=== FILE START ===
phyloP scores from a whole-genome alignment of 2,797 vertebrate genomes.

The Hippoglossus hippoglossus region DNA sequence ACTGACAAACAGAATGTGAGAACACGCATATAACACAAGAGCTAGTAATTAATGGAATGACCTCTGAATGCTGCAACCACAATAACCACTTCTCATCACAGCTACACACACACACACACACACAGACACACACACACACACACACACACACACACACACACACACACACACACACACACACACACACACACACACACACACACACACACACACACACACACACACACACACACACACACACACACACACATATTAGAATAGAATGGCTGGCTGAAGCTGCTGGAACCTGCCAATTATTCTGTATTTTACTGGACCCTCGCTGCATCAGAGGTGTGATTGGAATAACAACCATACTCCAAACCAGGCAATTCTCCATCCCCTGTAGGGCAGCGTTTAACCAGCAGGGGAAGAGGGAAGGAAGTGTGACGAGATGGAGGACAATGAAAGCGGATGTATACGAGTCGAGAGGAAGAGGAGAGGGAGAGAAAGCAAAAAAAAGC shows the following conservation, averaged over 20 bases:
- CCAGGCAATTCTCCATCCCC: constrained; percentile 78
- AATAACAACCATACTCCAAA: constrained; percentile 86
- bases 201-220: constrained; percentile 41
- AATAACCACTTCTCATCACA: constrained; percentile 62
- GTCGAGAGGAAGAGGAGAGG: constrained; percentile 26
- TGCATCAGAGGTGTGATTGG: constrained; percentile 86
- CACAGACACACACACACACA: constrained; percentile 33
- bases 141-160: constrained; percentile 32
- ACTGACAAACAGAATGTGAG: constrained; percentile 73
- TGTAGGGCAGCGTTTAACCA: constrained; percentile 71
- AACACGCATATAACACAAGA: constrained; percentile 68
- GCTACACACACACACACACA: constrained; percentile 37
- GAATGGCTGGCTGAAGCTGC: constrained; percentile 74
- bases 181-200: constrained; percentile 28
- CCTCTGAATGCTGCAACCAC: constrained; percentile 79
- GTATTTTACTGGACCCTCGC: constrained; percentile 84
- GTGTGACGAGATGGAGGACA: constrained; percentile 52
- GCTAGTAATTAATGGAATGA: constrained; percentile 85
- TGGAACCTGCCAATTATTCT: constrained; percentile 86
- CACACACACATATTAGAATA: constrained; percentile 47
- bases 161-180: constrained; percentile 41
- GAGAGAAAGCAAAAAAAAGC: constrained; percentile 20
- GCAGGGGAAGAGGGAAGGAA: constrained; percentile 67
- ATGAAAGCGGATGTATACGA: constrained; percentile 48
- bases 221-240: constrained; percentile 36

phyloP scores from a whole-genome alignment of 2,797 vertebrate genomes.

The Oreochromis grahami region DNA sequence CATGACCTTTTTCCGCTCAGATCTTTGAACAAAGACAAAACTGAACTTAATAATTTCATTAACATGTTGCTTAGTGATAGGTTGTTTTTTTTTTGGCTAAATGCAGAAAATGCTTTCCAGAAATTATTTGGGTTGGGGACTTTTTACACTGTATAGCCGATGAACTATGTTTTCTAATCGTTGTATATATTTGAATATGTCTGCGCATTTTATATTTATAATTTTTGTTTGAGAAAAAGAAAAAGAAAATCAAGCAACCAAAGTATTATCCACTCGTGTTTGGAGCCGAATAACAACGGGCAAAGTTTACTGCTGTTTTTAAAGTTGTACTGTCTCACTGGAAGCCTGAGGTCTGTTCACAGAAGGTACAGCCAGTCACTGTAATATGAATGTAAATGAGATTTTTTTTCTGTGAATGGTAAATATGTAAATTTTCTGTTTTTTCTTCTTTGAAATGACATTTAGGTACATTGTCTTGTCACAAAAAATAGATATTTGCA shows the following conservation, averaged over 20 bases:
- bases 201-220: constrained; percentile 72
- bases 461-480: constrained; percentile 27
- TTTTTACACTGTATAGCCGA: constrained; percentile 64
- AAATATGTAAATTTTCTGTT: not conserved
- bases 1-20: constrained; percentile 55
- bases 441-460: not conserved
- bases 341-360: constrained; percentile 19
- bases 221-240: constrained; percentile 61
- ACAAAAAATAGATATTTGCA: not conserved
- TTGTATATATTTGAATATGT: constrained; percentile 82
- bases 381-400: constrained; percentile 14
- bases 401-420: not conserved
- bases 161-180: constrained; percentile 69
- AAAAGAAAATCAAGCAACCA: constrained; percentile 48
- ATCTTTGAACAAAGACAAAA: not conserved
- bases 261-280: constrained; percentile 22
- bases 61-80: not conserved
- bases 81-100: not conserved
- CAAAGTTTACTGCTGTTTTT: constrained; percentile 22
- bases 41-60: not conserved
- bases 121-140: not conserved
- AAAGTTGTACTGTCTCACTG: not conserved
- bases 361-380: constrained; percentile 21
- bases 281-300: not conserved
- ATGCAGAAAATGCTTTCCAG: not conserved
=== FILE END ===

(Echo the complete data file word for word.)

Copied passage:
phyloP scores from a whole-genome alignment of 2,797 vertebrate genomes.

The Hippoglossus hippoglossus region DNA sequence ACTGACAAACAGAATGTGAGAACACGCATATAACACAAGAGCTAGTAATTAATGGAATGACCTCTGAATGCTGCAACCACAATAACCACTTCTCATCACAGCTACACACACACACACACACACAGACACACACACACACACACACACACACACACACACACACACACACACACACACACACACACACACACACACACACACACACACACACACACACACACACACACACACACACACACACACACACACATATTAGAATAGAATGGCTGGCTGAAGCTGCTGGAACCTGCCAATTATTCTGTATTTTACTGGACCCTCGCTGCATCAGAGGTGTGATTGGAATAACAACCATACTCCAAACCAGGCAATTCTCCATCCCCTGTAGGGCAGCGTTTAACCAGCAGGGGAAGAGGGAAGGAAGTGTGACGAGATGGAGGACAATGAAAGCGGATGTATACGAGTCGAGAGGAAGAGGAGAGGGAGAGAAAGCAAAAAAAAGC shows the following conservation, averaged over 20 bases:
- CCAGGCAATTCTCCATCCCC: constrained; percentile 78
- AATAACAACCATACTCCAAA: constrained; percentile 86
- bases 201-220: constrained; percentile 41
- AATAACCACTTCTCATCACA: constrained; percentile 62
- GTCGAGAGGAAGAGGAGAGG: constrained; percentile 26
- TGCATCAGAGGTGTGATTGG: constrained; percentile 86
- CACAGACACACACACACACA: constrained; percentile 33
- bases 141-160: constrained; percentile 32
- ACTGACAAACAGAATGTGAG: constrained; percentile 73
- TGTAGGGCAGCGTTTAACCA: constrained; percentile 71
- AACACGCATATAACACAAGA: constrained; percentile 68
- GCTACACACACACACACACA: constrained; percentile 37
- GAATGGCTGGCTGAAGCTGC: constrained; percentile 74
- bases 181-200: constrained; percentile 28
- CCTCTGAATGCTGCAACCAC: constrained; percentile 79
- GTATTTTACTGGACCCTCGC: constrained; percentile 84
- GTGTGACGAGATGGAGGACA: constrained; percentile 52
- GCTAGTAATTAATGGAATGA: constrained; percentile 85
- TGGAACCTGCCAATTATTCT: constrained; percentile 86
- CACACACACATATTAGAATA: constrained; percentile 47
- bases 161-180: constrained; percentile 41
- GAGAGAAAGCAAAAAAAAGC: constrained; percentile 20
- GCAGGGGAAGAGGGAAGGAA: constrained; percentile 67
- ATGAAAGCGGATGTATACGA: constrained; percentile 48
- bases 221-240: constrained; percentile 36

phyloP scores from a whole-genome alignment of 2,797 vertebrate genomes.

The Oreochromis grahami region DNA sequence CATGACCTTTTTCCGCTCAGATCTTTGAACAAAGACAAAACTGAACTTAATAATTTCATTAACATGTTGCTTAGTGATAGGTTGTTTTTTTTTTGGCTAAATGCAGAAAATGCTTTCCAGAAATTATTTGGGTTGGGGACTTTTTACACTGTATAGCCGATGAACTATGTTTTCTAATCGTTGTATATATTTGAATATGTCTGCGCATTTTATATTTATAATTTTTGTTTGAGAAAAAGAAAAAGAAAATCAAGCAACCAAAGTATTATCCACTCGTGTTTGGAGCCGAATAACAACGGGCAAAGTTTACTGCTGTTTTTAAAGTTGTACTGTCTCACTGGAAGCCTGAGGTCTGTTCACAGAAGGTACAGCCAGTCACTGTAATATGAATGTAAATGAGATTTTTTTTCTGTGAATGGTAAATATGTAAATTTTCTGTTTTTTCTTCTTTGAAATGACATTTAGGTACATTGTCTTGTCACAAAAAATAGATATTTGCA shows the following conservation, averaged over 20 bases:
- bases 201-220: constrained; percentile 72
- bases 461-480: constrained; percentile 27
- TTTTTACACTGTATAGCCGA: constrained; percentile 64
- AAATATGTAAATTTTCTGTT: not conserved
- bases 1-20: constrained; percentile 55
- bases 441-460: not conserved
- bases 341-360: constrained; percentile 19
- bases 221-240: constrained; percentile 61
- ACAAAAAATAGATATTTGCA: not conserved
- TTGTATATATTTGAATATGT: constrained; percentile 82
- bases 381-400: constrained; percentile 14
- bases 401-420: not conserved
- bases 161-180: constrained; percentile 69
- AAAAGAAAATCAAGCAACCA: constrained; percentile 48
- ATCTTTGAACAAAGACAAAA: not conserved
- bases 261-280: constrained; percentile 22
- bases 61-80: not conserved
- bases 81-100: not conserved
- CAAAGTTTACTGCTGTTTTT: constrained; percentile 22
- bases 41-60: not conserved
- bases 121-140: not conserved
- AAAGTTGTACTGTCTCACTG: not conserved
- bases 361-380: constrained; percentile 21
- bases 281-300: not conserved
- ATGCAGAAAATGCTTTCCAG: not conserved